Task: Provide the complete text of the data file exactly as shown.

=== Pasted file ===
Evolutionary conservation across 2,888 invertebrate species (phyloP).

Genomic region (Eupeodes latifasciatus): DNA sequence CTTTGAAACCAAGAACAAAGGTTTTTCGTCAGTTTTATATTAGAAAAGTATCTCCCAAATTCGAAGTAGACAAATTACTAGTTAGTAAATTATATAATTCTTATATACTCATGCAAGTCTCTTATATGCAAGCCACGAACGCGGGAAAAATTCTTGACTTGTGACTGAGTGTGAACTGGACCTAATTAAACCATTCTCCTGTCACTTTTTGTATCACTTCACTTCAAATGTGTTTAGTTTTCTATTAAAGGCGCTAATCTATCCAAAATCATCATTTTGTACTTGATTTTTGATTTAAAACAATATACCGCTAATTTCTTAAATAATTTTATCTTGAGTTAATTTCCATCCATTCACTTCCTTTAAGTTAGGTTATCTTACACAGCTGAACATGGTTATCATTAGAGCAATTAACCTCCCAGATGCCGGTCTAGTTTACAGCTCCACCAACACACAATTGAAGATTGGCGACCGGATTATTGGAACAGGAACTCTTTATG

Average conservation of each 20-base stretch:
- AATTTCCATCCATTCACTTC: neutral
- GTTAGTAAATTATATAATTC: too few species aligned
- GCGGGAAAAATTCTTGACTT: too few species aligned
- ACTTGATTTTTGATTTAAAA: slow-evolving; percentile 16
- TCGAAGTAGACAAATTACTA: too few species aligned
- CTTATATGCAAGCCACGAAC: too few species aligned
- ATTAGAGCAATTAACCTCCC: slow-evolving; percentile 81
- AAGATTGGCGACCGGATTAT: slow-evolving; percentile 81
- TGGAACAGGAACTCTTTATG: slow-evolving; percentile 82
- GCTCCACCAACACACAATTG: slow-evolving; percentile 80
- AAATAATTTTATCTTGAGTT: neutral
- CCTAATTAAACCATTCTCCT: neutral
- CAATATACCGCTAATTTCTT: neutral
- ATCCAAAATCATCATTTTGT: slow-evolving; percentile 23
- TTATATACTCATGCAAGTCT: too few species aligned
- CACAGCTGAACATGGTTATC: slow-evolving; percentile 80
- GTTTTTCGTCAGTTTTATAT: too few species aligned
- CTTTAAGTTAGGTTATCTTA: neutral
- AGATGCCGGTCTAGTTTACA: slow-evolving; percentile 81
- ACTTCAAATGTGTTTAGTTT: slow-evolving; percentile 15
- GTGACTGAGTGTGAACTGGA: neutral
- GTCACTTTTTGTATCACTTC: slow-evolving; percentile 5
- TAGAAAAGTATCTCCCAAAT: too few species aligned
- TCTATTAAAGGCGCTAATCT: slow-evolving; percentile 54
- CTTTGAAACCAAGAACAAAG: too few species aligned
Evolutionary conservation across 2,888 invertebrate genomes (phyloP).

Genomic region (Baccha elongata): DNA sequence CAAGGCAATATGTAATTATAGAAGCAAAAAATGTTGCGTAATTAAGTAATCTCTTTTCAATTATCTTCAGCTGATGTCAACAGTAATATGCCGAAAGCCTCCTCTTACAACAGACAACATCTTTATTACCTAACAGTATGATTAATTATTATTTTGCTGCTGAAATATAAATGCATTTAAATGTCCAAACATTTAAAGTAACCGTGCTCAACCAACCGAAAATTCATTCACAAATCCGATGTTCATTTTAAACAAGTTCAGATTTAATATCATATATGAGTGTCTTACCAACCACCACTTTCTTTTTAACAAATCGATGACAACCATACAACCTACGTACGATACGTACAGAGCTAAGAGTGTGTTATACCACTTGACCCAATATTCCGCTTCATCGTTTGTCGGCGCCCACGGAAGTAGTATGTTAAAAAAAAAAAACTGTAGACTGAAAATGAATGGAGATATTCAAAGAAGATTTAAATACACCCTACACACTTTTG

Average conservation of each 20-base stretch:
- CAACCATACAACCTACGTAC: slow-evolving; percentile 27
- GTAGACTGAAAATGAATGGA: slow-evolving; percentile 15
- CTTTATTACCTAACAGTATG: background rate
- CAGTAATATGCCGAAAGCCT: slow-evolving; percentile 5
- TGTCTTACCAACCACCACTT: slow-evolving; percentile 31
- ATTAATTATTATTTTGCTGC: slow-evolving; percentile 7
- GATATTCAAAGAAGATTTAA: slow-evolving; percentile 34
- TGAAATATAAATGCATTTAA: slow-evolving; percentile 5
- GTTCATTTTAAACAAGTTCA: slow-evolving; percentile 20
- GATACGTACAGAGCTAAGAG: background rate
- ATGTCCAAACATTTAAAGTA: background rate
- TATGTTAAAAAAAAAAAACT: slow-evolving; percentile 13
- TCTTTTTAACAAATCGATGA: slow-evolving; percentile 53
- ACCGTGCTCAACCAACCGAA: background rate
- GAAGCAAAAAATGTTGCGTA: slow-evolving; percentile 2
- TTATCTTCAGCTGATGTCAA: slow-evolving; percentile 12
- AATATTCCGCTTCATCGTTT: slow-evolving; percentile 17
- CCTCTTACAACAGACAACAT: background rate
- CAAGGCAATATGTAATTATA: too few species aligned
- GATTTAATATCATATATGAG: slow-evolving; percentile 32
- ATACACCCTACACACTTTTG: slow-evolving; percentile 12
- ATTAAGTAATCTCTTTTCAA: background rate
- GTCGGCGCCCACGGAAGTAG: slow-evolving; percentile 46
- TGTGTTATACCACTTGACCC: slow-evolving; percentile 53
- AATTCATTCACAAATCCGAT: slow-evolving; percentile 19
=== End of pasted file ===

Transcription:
Evolutionary conservation across 2,888 invertebrate species (phyloP).

Genomic region (Eupeodes latifasciatus): DNA sequence CTTTGAAACCAAGAACAAAGGTTTTTCGTCAGTTTTATATTAGAAAAGTATCTCCCAAATTCGAAGTAGACAAATTACTAGTTAGTAAATTATATAATTCTTATATACTCATGCAAGTCTCTTATATGCAAGCCACGAACGCGGGAAAAATTCTTGACTTGTGACTGAGTGTGAACTGGACCTAATTAAACCATTCTCCTGTCACTTTTTGTATCACTTCACTTCAAATGTGTTTAGTTTTCTATTAAAGGCGCTAATCTATCCAAAATCATCATTTTGTACTTGATTTTTGATTTAAAACAATATACCGCTAATTTCTTAAATAATTTTATCTTGAGTTAATTTCCATCCATTCACTTCCTTTAAGTTAGGTTATCTTACACAGCTGAACATGGTTATCATTAGAGCAATTAACCTCCCAGATGCCGGTCTAGTTTACAGCTCCACCAACACACAATTGAAGATTGGCGACCGGATTATTGGAACAGGAACTCTTTATG

Average conservation of each 20-base stretch:
- AATTTCCATCCATTCACTTC: neutral
- GTTAGTAAATTATATAATTC: too few species aligned
- GCGGGAAAAATTCTTGACTT: too few species aligned
- ACTTGATTTTTGATTTAAAA: slow-evolving; percentile 16
- TCGAAGTAGACAAATTACTA: too few species aligned
- CTTATATGCAAGCCACGAAC: too few species aligned
- ATTAGAGCAATTAACCTCCC: slow-evolving; percentile 81
- AAGATTGGCGACCGGATTAT: slow-evolving; percentile 81
- TGGAACAGGAACTCTTTATG: slow-evolving; percentile 82
- GCTCCACCAACACACAATTG: slow-evolving; percentile 80
- AAATAATTTTATCTTGAGTT: neutral
- CCTAATTAAACCATTCTCCT: neutral
- CAATATACCGCTAATTTCTT: neutral
- ATCCAAAATCATCATTTTGT: slow-evolving; percentile 23
- TTATATACTCATGCAAGTCT: too few species aligned
- CACAGCTGAACATGGTTATC: slow-evolving; percentile 80
- GTTTTTCGTCAGTTTTATAT: too few species aligned
- CTTTAAGTTAGGTTATCTTA: neutral
- AGATGCCGGTCTAGTTTACA: slow-evolving; percentile 81
- ACTTCAAATGTGTTTAGTTT: slow-evolving; percentile 15
- GTGACTGAGTGTGAACTGGA: neutral
- GTCACTTTTTGTATCACTTC: slow-evolving; percentile 5
- TAGAAAAGTATCTCCCAAAT: too few species aligned
- TCTATTAAAGGCGCTAATCT: slow-evolving; percentile 54
- CTTTGAAACCAAGAACAAAG: too few species aligned
Evolutionary conservation across 2,888 invertebrate genomes (phyloP).

Genomic region (Baccha elongata): DNA sequence CAAGGCAATATGTAATTATAGAAGCAAAAAATGTTGCGTAATTAAGTAATCTCTTTTCAATTATCTTCAGCTGATGTCAACAGTAATATGCCGAAAGCCTCCTCTTACAACAGACAACATCTTTATTACCTAACAGTATGATTAATTATTATTTTGCTGCTGAAATATAAATGCATTTAAATGTCCAAACATTTAAAGTAACCGTGCTCAACCAACCGAAAATTCATTCACAAATCCGATGTTCATTTTAAACAAGTTCAGATTTAATATCATATATGAGTGTCTTACCAACCACCACTTTCTTTTTAACAAATCGATGACAACCATACAACCTACGTACGATACGTACAGAGCTAAGAGTGTGTTATACCACTTGACCCAATATTCCGCTTCATCGTTTGTCGGCGCCCACGGAAGTAGTATGTTAAAAAAAAAAAACTGTAGACTGAAAATGAATGGAGATATTCAAAGAAGATTTAAATACACCCTACACACTTTTG

Average conservation of each 20-base stretch:
- CAACCATACAACCTACGTAC: slow-evolving; percentile 27
- GTAGACTGAAAATGAATGGA: slow-evolving; percentile 15
- CTTTATTACCTAACAGTATG: background rate
- CAGTAATATGCCGAAAGCCT: slow-evolving; percentile 5
- TGTCTTACCAACCACCACTT: slow-evolving; percentile 31
- ATTAATTATTATTTTGCTGC: slow-evolving; percentile 7
- GATATTCAAAGAAGATTTAA: slow-evolving; percentile 34
- TGAAATATAAATGCATTTAA: slow-evolving; percentile 5
- GTTCATTTTAAACAAGTTCA: slow-evolving; percentile 20
- GATACGTACAGAGCTAAGAG: background rate
- ATGTCCAAACATTTAAAGTA: background rate
- TATGTTAAAAAAAAAAAACT: slow-evolving; percentile 13
- TCTTTTTAACAAATCGATGA: slow-evolving; percentile 53
- ACCGTGCTCAACCAACCGAA: background rate
- GAAGCAAAAAATGTTGCGTA: slow-evolving; percentile 2
- TTATCTTCAGCTGATGTCAA: slow-evolving; percentile 12
- AATATTCCGCTTCATCGTTT: slow-evolving; percentile 17
- CCTCTTACAACAGACAACAT: background rate
- CAAGGCAATATGTAATTATA: too few species aligned
- GATTTAATATCATATATGAG: slow-evolving; percentile 32
- ATACACCCTACACACTTTTG: slow-evolving; percentile 12
- ATTAAGTAATCTCTTTTCAA: background rate
- GTCGGCGCCCACGGAAGTAG: slow-evolving; percentile 46
- TGTGTTATACCACTTGACCC: slow-evolving; percentile 53
- AATTCATTCACAAATCCGAT: slow-evolving; percentile 19